When it hits, it hits. Tia Berry, Mãe, and then Pai all passed on within a week of each other. I’ve seen that happen with patients before: all the elders in a generation pass within the same time period.
What’s left for the kids who are left behind?
For that’s how I feel, though I’m an adult and father myself: I feel like an abandoned kid.
If it weren’t for Tanner, I’d be alone in the world, no matter how many friends I have.
I’ve been trying to save my grieving for after Tanner’s gone to school.
When he’s home, I’m focused on him.
He’s been so sweet.
He told me the other day that we had something in common, only backwards.
“I started out an orphan, and now I got a family. You started out with a family, and now you’re an orphan. Same but different.”
“But not entirely the same,” I told him, “for I’ve still got a family. Same one you’ve got.”
“Yeah,” he said, and he smiled.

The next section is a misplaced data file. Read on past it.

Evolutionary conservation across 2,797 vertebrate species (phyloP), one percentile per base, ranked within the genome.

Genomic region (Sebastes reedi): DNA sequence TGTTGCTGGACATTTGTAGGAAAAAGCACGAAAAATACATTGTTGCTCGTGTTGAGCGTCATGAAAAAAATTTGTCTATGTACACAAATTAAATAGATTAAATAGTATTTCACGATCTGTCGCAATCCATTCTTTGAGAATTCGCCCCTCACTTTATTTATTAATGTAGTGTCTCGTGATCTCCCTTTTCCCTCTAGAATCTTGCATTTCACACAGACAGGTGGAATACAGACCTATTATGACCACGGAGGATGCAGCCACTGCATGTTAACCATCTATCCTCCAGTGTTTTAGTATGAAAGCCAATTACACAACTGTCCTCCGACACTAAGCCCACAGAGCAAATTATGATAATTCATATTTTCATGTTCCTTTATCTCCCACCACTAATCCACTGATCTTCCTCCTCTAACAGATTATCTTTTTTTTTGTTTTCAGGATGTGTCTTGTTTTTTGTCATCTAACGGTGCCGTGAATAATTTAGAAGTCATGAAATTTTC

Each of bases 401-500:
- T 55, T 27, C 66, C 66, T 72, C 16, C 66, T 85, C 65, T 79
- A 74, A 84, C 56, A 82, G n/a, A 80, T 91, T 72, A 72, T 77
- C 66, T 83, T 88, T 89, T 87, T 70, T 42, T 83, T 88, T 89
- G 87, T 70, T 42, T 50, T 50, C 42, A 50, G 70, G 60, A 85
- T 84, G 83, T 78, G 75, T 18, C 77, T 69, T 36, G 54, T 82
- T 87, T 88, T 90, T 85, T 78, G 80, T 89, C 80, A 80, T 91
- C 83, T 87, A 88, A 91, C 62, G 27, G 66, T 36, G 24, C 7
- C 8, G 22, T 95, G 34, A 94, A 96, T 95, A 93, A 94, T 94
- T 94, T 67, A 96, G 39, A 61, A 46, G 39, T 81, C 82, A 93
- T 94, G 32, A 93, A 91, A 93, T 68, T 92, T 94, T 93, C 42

“It feels like peanut butter and jelly when you got a family, right, Dad?” He’d always called me Chaz before. I had to step into the kitchen for a moment to hold onto the counter, breathe, and let go of a few tears.
I came back to the living room with a cup of coffee, and I sat on the floor next to the drawing table. I leaned against the wall, hitched my knees up, and watched him work.
We could hear his crayon scratching on the paper, and he was humming a little tune.
“For sure this is a picture of a monster,” he said. “Think it’s scary? It’s scary. But it’s not scary like something that will eat you. It’s scary like something that you think you better not look at, or else, you know. Stone. You’re turned to stone.”
“Did you hear about Medusa and Perseus in school, Tanner?”
“Naw,” he replied. “Oh, I know all about Medusa. But this ain’t her. This is her sister Megaluna. She only comes to orphans. When it’s all dark, and then you think you better not look, then she comes. And orphan hearts go stony. But there’s a trick. You look anyway. Then she’s not scary, you’re heart stays soft, and when she goes away, there’s no monster anymore.”
After Tanner left for school, I found myself staring down my own Megaluna. It was too late. My heart was solid stone. I couldn’t even cry, and all I felt was a block inside where all my feelings should be rushing through me. I had a long day ahead while my boy was at school to try to find some way to slew this monster grief.